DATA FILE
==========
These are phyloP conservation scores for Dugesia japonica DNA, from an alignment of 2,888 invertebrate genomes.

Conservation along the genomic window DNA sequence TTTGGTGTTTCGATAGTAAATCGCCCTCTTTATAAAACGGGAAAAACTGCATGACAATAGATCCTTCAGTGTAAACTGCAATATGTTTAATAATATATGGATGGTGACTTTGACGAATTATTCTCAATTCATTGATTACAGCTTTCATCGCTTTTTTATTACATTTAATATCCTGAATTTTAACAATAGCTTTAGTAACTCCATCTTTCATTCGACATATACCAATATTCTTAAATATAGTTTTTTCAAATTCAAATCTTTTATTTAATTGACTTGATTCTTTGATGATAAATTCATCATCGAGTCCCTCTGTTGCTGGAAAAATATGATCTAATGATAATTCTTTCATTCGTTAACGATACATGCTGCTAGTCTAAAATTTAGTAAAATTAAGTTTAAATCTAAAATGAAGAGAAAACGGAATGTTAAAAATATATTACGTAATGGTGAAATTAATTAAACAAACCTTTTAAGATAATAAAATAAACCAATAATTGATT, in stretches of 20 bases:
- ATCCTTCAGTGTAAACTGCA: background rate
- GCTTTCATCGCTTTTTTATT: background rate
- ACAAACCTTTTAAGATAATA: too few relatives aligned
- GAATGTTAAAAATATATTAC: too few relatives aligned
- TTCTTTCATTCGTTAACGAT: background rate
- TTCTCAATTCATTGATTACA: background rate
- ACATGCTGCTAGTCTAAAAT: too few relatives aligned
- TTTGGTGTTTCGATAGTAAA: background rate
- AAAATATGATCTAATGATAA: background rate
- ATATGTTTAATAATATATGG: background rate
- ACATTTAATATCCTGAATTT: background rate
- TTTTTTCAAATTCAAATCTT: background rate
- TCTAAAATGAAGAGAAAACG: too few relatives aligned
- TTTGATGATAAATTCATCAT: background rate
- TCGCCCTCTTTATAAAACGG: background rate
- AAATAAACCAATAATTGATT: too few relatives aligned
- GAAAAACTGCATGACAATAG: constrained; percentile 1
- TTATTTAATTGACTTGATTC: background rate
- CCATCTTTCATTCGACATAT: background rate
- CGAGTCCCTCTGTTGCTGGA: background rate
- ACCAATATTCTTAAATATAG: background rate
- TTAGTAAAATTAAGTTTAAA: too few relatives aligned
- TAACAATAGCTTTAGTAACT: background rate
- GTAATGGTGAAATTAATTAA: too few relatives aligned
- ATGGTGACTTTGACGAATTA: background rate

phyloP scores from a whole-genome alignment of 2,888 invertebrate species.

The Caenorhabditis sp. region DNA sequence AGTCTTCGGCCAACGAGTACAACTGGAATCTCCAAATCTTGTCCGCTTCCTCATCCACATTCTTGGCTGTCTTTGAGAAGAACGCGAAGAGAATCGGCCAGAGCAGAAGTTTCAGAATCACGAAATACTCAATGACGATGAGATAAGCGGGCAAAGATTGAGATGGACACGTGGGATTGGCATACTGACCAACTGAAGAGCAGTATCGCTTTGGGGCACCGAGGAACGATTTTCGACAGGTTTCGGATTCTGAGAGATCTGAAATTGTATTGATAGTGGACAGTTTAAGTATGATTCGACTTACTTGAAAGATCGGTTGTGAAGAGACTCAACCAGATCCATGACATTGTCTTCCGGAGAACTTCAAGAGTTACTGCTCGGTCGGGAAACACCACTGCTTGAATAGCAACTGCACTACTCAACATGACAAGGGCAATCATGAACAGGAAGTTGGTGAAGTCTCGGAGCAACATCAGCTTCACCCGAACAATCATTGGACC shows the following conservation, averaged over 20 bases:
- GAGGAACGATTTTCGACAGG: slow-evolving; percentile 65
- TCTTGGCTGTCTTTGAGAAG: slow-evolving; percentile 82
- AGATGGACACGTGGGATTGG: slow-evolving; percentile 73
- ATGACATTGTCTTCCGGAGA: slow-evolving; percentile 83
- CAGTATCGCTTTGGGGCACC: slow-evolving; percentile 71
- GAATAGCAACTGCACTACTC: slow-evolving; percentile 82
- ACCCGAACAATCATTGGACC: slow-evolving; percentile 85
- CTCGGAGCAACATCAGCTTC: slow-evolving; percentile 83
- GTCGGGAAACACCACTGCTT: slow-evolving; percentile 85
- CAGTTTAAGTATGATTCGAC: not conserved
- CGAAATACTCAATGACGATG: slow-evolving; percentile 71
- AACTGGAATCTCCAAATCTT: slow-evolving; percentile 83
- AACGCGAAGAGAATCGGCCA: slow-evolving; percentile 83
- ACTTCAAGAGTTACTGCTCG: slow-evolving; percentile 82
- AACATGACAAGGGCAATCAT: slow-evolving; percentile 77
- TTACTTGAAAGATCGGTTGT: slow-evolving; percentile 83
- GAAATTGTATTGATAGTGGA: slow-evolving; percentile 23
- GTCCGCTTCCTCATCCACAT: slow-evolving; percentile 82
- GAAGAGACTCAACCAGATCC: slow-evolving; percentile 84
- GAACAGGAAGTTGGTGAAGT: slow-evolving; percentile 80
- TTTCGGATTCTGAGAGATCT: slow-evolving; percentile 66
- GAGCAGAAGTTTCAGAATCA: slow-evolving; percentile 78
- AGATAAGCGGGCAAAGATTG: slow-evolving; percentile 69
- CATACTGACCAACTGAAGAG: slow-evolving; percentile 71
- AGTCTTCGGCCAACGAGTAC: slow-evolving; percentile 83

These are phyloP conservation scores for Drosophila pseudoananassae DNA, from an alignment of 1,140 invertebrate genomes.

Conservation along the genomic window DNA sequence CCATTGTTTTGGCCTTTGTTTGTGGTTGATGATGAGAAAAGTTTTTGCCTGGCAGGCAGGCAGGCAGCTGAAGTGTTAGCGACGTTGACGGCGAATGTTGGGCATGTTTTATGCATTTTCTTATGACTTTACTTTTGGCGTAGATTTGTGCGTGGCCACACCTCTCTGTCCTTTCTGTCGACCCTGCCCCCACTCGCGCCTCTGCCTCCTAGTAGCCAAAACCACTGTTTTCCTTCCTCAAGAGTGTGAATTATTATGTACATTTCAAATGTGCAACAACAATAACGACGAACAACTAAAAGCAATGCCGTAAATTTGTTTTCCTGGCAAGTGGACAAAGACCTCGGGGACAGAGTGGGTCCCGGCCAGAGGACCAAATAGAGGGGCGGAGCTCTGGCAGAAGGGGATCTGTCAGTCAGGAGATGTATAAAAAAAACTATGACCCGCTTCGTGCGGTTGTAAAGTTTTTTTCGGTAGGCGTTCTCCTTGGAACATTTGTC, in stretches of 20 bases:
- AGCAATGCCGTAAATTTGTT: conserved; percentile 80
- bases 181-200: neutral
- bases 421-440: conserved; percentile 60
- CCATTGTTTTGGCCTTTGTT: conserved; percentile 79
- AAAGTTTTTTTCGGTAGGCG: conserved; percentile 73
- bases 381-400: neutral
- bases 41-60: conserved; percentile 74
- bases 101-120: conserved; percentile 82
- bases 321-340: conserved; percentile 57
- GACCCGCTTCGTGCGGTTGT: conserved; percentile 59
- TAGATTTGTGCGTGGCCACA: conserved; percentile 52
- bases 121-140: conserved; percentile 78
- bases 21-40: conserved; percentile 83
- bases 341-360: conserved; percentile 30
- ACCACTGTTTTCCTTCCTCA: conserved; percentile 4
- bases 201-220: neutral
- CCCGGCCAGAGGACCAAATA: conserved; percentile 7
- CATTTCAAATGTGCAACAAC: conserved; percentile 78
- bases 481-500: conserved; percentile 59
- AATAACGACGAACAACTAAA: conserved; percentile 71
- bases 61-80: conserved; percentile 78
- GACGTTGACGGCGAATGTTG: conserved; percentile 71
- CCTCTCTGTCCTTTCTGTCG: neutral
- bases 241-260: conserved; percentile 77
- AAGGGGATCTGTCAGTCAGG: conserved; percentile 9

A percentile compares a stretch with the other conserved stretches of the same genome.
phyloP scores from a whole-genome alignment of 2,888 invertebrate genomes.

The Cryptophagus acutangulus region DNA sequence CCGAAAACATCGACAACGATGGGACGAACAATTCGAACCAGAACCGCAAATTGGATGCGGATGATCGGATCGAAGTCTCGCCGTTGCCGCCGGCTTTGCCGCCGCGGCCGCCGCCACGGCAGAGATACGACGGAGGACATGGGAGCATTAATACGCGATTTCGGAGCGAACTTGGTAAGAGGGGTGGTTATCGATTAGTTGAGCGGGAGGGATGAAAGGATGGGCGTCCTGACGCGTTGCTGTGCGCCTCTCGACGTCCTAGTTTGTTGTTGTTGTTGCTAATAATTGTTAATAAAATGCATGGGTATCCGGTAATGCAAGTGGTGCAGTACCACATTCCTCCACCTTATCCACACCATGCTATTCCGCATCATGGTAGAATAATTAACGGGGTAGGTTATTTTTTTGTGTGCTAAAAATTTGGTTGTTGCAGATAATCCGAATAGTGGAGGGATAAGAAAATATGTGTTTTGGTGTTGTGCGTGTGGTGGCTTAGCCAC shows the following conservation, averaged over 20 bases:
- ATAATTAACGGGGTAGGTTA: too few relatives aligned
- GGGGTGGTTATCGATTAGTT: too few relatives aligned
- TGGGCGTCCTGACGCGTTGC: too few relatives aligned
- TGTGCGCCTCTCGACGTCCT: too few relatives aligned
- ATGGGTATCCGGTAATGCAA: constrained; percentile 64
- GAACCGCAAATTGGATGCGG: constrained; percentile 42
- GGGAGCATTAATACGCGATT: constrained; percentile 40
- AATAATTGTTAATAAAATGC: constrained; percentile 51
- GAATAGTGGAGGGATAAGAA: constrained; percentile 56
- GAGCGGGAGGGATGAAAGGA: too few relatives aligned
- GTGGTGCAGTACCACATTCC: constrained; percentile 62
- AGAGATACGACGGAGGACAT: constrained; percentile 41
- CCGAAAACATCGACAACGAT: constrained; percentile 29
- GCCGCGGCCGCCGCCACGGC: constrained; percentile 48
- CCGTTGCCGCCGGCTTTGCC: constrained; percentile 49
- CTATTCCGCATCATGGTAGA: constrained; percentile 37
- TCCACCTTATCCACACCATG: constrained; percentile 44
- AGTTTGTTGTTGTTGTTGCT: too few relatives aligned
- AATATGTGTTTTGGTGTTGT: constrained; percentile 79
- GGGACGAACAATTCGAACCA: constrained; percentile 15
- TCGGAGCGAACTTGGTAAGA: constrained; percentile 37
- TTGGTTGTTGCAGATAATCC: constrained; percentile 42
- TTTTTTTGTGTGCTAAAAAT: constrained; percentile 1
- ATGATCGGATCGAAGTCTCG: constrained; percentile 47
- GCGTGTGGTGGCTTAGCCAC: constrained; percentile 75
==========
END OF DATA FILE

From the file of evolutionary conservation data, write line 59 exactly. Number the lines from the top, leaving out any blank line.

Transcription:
- bases 421-440: conserved; percentile 60